The November Order addressed some of the same transactions that are the subject of this proceeding. In the November Order, the Court found that Mr. Carpenter controlled, during the periods relevant to these transactions, Nova, Charter Oak Trust, Grist Mill, Grist Mill Trust ("GM Trust"), Grist Mill Holdings ("GM Holdings"), Phoenix Capital Management, LLC ("Phoenix"), and Caroline Financial Group, Inc. ("Caroline Financial"), as well as hundreds of other related entities. In the November Order, the Court held that two May 2009 transfers, aggregating more than $10.8 million, from Charter Oak Trust to Grist Mill were fraudulent conveyances of a portion of the Life Insurance Proceeds. November Order at *12. The Court also found that Mr. Carpenter, through a variety of entities he controlled, retained that portion of the Life Insurance Proceeds for his own benefit. November Order at *2-3. The Court hereby incorporates by reference all of the findings of fact set forth in the November Order. On October 27, 2009, a further $19.8 million was transferred from Charter Oak Trust to Grist Mill. (Ex. 1 at 348-349.) At the evidentiary hearing on the earlier turnover application, Peter A. Goldman, Esq., testifying on direct examination by Petitioner in his capacity of "agent to Grist Mill, " stated that he could not explain the second transfer from Charter Oak Trust to Grist Mill, and that it was listed in Grist Mill's ledger as an "unknown deposit." (May 9 Tr. at 118:17-25.)

Mr. Carpenter's Role in the Underlying Arbitration Proceeding

The instant preliminary injunction and turnover proceedings constitute efforts by Petitioner to enforce and realize upon the judgment that was entered against Nova upon confirmation of the Arbitration award. Among other defenses, Mr. Carpenter asserts that he is not bound by the decision rendered by the Arbitrator because he was not a party to the Arbitration, noting that he had originally been named as a party to the Arbitration but that the petition had been dismissed as against him before the award was rendered. (Nov. 22 Tr. at 42:2-9.)[1] Petitioner has presented persuasive evidence that Mr. Carpenter was nonetheless deeply involved in the arbitration, as architect and financier of Nova's claims and defenses. Indeed, Mr. Carpenter admitted that he had paid for the litigation through which Nova had obtained payment to Charter Oak Trust of the Life Insurance Proceeds to which Petitioner made claim in the Arbitration. (Nov. 22 Tr. at 33:2-12.) Mr. Carpenter was initially named as a party to the Arbitration, and he communicated with Nova's attorneys, Updike Kelley & Spellacy P.C. ("Updike"), no fewer than nine times in the month leading up to the December 2010 Arbitration hearings. (Ex. 54.) In fact, portions of the fees for the Arbitration were paid to Updike with checks from Audit Risk Indemnity Association, LLC, and Grist Mill that were signed by Mr. Carpenter. (Ex. 54 at 53-56.) Updike's records reflect that these payments were "For Payment [sic] of Nova Group, Inc." (Id.) The Court finds that Mr. Carpenter controlled material aspects of the affairs of Charter Oak Trust and Nova prior to and during the Arbitration and, in particular, that he controlled Nova's litigation strategy. Furthermore, insofar as Nova raised defenses and claims of rights to payment in the arbitration that are substantially identical to such claims and defenses raised here by Mr. Carpenter, the record of the Arbitration proceeding confirms that Mr. Carpenter's interests were represented through Nova, notwithstanding the dismissal of the petition as against him for that phase of the proceeding.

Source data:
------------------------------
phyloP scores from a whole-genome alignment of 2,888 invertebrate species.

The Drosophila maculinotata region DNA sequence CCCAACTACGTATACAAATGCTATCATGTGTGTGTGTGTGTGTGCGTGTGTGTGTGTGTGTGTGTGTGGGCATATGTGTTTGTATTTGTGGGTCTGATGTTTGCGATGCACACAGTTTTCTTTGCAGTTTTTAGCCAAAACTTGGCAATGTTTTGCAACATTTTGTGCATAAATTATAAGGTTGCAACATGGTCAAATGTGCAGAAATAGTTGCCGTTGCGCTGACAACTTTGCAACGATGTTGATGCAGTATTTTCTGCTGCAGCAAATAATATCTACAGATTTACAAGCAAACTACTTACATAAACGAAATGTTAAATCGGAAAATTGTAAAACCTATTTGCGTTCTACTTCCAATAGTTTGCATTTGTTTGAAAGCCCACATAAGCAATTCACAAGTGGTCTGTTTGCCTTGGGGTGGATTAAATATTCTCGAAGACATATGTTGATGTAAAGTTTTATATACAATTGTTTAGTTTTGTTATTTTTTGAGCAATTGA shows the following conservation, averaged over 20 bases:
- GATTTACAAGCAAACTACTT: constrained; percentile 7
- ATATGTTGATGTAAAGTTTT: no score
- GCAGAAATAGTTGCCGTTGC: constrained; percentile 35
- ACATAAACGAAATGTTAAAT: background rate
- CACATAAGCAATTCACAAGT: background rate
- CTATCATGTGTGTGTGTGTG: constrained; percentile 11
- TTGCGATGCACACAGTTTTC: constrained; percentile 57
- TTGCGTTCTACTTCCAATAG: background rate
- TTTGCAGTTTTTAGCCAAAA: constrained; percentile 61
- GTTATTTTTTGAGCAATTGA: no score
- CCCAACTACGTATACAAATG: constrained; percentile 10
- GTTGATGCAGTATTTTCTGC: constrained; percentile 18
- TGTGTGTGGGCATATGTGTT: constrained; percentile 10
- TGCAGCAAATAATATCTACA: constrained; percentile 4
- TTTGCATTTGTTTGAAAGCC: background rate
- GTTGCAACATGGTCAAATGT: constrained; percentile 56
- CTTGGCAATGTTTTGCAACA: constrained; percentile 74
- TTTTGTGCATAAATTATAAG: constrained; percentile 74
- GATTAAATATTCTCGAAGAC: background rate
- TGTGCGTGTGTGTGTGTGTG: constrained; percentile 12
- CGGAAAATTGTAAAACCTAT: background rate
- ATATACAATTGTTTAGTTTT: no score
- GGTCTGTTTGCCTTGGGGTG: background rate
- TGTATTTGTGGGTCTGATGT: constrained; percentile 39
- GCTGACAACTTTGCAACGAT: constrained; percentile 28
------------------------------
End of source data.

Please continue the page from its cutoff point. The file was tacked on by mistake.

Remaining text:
Mr. Carpenter's Testimony Regarding the Transfers of the Life Insurance Proceeds to Grist Mill

Mr. Carpenter has offered several explanations as to why his transfer and retention (directly and/or through his controlled entities) of Life Insurance Proceeds - the $10.8 million transfers in May 2009, and the $19.8 million transfer in October 2009 - were proper. (See, e. g., Nov. 22 Tr. at 26:22-27:24.) Mr. Carpenter testified, among other things, that Charter Oak Trust owed Grist Mill $60 million before the transfers of money it received in May and October 2009. (Nov. 22 Tr. at 23:25; 24:1-3.) He further testified that Grist Mill had a security interest in all of the assets of Charter Oak Trust. Mr. Carpenter had proffered testimony to the same effect in the earlier turnover proceeding. In the November Order, the Court explicitly rejected Mr. Carpenter's testimony regarding the $60 million loan and security interest as incredible, and his more recent testimony is no more persuasive. See November Order at *10. At the November 22, 2013, hearing, Mr. Carpenter again testified that the debt and security interest allowed Grist Mill to retain the benefit of the Spencer life insurance policies. Mr Carpenter's testimony in this regard was neither consistent with the documents of record nor credible. The arbitrator had rejected similar contentions advanced by Nova, and held, in the confirmed Arbitration award, that the total amount payable to Grist Mill from the Life Insurance Proceeds was only $4.02 million, and that the remainder of the Life Insurance Proceeds, plus interest, were payable to Petitioner. (See Ex. 18 at 5-6, 9, 13-14.)

Taking another tack entirely, Mr. Carpenter also testified at the preliminary injunction hearing that Universitas was entitled at best to only $1.8 million because Mr. Spencer had entered into a secret deal with Grist Mill, in which he had agreed to sell his interest in the life insurance polices to Grist Mill for $1.8 million. (Nov. 22 Tr. at 49:18-22.) Nova had also proffered this theory during the Arbitration, and it was explicitly rejected. (Ex. 18 at 5.) The arbitrator found that "there is no credible evidence that any agreement was ever consummated arising out of the discussions Mr. Spencer had before he died with Grist Mill Capital regarding the possible assignment of the beneficial interest under the policies to Grist Mill Capital in ...